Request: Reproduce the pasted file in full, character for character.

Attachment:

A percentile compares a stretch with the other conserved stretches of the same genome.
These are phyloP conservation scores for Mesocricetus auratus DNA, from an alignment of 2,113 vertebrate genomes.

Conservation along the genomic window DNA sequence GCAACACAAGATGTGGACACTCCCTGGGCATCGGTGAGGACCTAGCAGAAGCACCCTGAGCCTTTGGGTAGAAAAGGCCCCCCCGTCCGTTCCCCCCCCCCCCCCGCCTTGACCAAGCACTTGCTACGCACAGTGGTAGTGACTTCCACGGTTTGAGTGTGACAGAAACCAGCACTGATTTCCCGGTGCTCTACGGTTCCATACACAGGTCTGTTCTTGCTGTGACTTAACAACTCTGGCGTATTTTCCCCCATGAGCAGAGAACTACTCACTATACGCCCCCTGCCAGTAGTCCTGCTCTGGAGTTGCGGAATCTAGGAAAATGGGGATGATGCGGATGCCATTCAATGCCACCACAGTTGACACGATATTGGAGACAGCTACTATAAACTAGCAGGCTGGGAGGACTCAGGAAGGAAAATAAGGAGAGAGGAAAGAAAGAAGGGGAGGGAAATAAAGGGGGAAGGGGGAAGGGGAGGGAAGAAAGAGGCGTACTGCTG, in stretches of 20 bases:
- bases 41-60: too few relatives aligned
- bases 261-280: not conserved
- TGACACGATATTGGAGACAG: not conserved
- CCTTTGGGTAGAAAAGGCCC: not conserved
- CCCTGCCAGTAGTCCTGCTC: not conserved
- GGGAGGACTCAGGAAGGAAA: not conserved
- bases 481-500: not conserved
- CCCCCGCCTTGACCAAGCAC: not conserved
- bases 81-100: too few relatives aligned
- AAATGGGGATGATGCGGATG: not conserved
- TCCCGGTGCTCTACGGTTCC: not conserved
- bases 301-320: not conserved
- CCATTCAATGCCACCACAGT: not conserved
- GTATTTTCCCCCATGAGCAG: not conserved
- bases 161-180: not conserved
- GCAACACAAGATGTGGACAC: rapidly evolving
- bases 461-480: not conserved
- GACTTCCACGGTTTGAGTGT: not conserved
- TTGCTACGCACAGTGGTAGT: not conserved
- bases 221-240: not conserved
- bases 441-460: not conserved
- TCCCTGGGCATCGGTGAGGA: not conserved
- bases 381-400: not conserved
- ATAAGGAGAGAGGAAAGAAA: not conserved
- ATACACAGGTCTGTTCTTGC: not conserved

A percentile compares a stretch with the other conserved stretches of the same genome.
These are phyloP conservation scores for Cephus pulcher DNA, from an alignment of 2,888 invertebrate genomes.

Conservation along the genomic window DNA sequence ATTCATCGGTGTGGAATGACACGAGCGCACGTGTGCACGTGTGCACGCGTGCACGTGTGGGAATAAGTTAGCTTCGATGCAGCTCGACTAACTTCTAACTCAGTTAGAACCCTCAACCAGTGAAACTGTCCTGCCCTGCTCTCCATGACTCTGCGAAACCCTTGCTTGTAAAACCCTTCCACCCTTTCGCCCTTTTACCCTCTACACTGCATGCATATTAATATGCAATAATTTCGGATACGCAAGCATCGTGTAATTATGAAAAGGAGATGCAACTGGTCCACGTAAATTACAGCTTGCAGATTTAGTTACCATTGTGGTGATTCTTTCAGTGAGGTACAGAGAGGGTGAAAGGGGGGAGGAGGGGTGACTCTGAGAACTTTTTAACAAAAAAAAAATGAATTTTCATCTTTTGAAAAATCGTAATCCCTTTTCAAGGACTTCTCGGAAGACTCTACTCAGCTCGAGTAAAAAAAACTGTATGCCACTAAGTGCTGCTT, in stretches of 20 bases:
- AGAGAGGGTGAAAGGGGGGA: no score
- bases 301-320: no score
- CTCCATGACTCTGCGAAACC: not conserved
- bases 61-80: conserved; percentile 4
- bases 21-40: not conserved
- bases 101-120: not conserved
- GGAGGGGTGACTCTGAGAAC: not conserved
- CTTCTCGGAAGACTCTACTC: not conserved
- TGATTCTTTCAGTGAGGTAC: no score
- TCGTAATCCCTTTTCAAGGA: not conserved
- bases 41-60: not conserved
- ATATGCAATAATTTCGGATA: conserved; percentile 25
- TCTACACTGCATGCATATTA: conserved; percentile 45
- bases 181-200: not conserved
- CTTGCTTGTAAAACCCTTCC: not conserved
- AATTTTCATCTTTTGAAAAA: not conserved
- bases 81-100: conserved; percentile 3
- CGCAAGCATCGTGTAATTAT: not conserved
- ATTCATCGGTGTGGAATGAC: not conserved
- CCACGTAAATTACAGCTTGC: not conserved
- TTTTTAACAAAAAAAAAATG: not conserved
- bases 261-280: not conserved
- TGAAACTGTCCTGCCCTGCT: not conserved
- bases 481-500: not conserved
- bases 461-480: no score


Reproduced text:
A percentile compares a stretch with the other conserved stretches of the same genome.
These are phyloP conservation scores for Mesocricetus auratus DNA, from an alignment of 2,113 vertebrate genomes.

Conservation along the genomic window DNA sequence GCAACACAAGATGTGGACACTCCCTGGGCATCGGTGAGGACCTAGCAGAAGCACCCTGAGCCTTTGGGTAGAAAAGGCCCCCCCGTCCGTTCCCCCCCCCCCCCCGCCTTGACCAAGCACTTGCTACGCACAGTGGTAGTGACTTCCACGGTTTGAGTGTGACAGAAACCAGCACTGATTTCCCGGTGCTCTACGGTTCCATACACAGGTCTGTTCTTGCTGTGACTTAACAACTCTGGCGTATTTTCCCCCATGAGCAGAGAACTACTCACTATACGCCCCCTGCCAGTAGTCCTGCTCTGGAGTTGCGGAATCTAGGAAAATGGGGATGATGCGGATGCCATTCAATGCCACCACAGTTGACACGATATTGGAGACAGCTACTATAAACTAGCAGGCTGGGAGGACTCAGGAAGGAAAATAAGGAGAGAGGAAAGAAAGAAGGGGAGGGAAATAAAGGGGGAAGGGGGAAGGGGAGGGAAGAAAGAGGCGTACTGCTG, in stretches of 20 bases:
- bases 41-60: too few relatives aligned
- bases 261-280: not conserved
- TGACACGATATTGGAGACAG: not conserved
- CCTTTGGGTAGAAAAGGCCC: not conserved
- CCCTGCCAGTAGTCCTGCTC: not conserved
- GGGAGGACTCAGGAAGGAAA: not conserved
- bases 481-500: not conserved
- CCCCCGCCTTGACCAAGCAC: not conserved
- bases 81-100: too few relatives aligned
- AAATGGGGATGATGCGGATG: not conserved
- TCCCGGTGCTCTACGGTTCC: not conserved
- bases 301-320: not conserved
- CCATTCAATGCCACCACAGT: not conserved
- GTATTTTCCCCCATGAGCAG: not conserved
- bases 161-180: not conserved
- GCAACACAAGATGTGGACAC: rapidly evolving
- bases 461-480: not conserved
- GACTTCCACGGTTTGAGTGT: not conserved
- TTGCTACGCACAGTGGTAGT: not conserved
- bases 221-240: not conserved
- bases 441-460: not conserved
- TCCCTGGGCATCGGTGAGGA: not conserved
- bases 381-400: not conserved
- ATAAGGAGAGAGGAAAGAAA: not conserved
- ATACACAGGTCTGTTCTTGC: not conserved

A percentile compares a stretch with the other conserved stretches of the same genome.
These are phyloP conservation scores for Cephus pulcher DNA, from an alignment of 2,888 invertebrate genomes.

Conservation along the genomic window DNA sequence ATTCATCGGTGTGGAATGACACGAGCGCACGTGTGCACGTGTGCACGCGTGCACGTGTGGGAATAAGTTAGCTTCGATGCAGCTCGACTAACTTCTAACTCAGTTAGAACCCTCAACCAGTGAAACTGTCCTGCCCTGCTCTCCATGACTCTGCGAAACCCTTGCTTGTAAAACCCTTCCACCCTTTCGCCCTTTTACCCTCTACACTGCATGCATATTAATATGCAATAATTTCGGATACGCAAGCATCGTGTAATTATGAAAAGGAGATGCAACTGGTCCACGTAAATTACAGCTTGCAGATTTAGTTACCATTGTGGTGATTCTTTCAGTGAGGTACAGAGAGGGTGAAAGGGGGGAGGAGGGGTGACTCTGAGAACTTTTTAACAAAAAAAAAATGAATTTTCATCTTTTGAAAAATCGTAATCCCTTTTCAAGGACTTCTCGGAAGACTCTACTCAGCTCGAGTAAAAAAAACTGTATGCCACTAAGTGCTGCTT, in stretches of 20 bases:
- AGAGAGGGTGAAAGGGGGGA: no score
- bases 301-320: no score
- CTCCATGACTCTGCGAAACC: not conserved
- bases 61-80: conserved; percentile 4
- bases 21-40: not conserved
- bases 101-120: not conserved
- GGAGGGGTGACTCTGAGAAC: not conserved
- CTTCTCGGAAGACTCTACTC: not conserved
- TGATTCTTTCAGTGAGGTAC: no score
- TCGTAATCCCTTTTCAAGGA: not conserved
- bases 41-60: not conserved
- ATATGCAATAATTTCGGATA: conserved; percentile 25
- TCTACACTGCATGCATATTA: conserved; percentile 45
- bases 181-200: not conserved
- CTTGCTTGTAAAACCCTTCC: not conserved
- AATTTTCATCTTTTGAAAAA: not conserved
- bases 81-100: conserved; percentile 3
- CGCAAGCATCGTGTAATTAT: not conserved
- ATTCATCGGTGTGGAATGAC: not conserved
- CCACGTAAATTACAGCTTGC: not conserved
- TTTTTAACAAAAAAAAAATG: not conserved
- bases 261-280: not conserved
- TGAAACTGTCCTGCCCTGCT: not conserved
- bases 481-500: not conserved
- bases 461-480: no score